We are just wallowing in fun – based at Joy’s Camp in beautiful Shaba for the passed two weeks, and we have until the end of February to enjoy it!
Stefano & Liz at Joy's Camp
We have a change over of managers, so we are here to review how the camp is running and handing over to new managers (sadly for us!). The food has always been excellent here at Joy’s, but we are still enjoying working with the cooks on menus and dishes; putting lots of good stuff in the camp veggie garden – and trying not to put on weight. Liz is pruning the gardens, and Stefano is working with the guides. How could life be better!
Dik Dik on the path
We have 3 families of wild, but relaxed Dik Dik in the camp, that just wander past you on the path (above) and Mr & Mrs Von Der Decken hornbill (below) still pose next to the dinning room at lunch time. Did you know that both Dik Diks and the Von Der Decken hornbill mate for life? Funny fact so close to Valentine’s Day!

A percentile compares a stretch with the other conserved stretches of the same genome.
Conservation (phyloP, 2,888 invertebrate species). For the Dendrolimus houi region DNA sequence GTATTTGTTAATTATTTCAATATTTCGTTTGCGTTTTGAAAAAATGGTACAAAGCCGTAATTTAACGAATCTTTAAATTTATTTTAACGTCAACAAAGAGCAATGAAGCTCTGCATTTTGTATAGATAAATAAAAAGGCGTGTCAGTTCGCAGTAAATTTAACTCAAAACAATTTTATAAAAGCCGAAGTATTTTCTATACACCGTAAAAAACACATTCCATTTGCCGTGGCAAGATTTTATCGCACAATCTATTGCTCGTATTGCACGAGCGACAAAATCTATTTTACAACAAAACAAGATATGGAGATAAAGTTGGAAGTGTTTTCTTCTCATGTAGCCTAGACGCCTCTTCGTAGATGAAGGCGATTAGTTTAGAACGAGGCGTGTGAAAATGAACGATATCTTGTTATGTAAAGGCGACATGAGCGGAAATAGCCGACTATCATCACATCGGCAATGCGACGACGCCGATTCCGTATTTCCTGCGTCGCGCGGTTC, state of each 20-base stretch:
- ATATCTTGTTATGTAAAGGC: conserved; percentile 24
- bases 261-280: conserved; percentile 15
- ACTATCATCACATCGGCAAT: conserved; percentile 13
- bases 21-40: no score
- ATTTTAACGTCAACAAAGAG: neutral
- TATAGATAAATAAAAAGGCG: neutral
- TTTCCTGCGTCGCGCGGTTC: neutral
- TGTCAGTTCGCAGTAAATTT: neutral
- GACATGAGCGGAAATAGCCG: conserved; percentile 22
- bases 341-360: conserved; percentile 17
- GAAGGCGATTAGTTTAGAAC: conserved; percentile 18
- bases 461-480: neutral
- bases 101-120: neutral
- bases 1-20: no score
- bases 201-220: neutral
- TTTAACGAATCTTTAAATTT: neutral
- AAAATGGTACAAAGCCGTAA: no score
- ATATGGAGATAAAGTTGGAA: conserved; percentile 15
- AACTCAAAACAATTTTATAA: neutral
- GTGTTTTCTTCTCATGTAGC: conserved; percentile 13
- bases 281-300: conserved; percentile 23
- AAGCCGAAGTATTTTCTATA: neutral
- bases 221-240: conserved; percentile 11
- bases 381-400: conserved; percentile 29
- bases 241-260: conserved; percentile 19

Von Der Decken Hornbill making a heartshape with tehir beaks
Last night, clients also saw a Verreaux’s Eagle-Owl sitting in the tree next to tent 7 and got some good photos.
We have an excellent guiding team at the moment, most of whom come from the area, and whom we are very pleased with. Highlights have been a huge male leopard stay with a group of guests for 1.5hrs before a final snarl and loping off to hunt in the dusk, many sightings of the striped hyenas with clients now realizing how special that is! A birding group that saw 107 species in a morning, plus the William’s Lark – Shaba being the only place in the world to see him.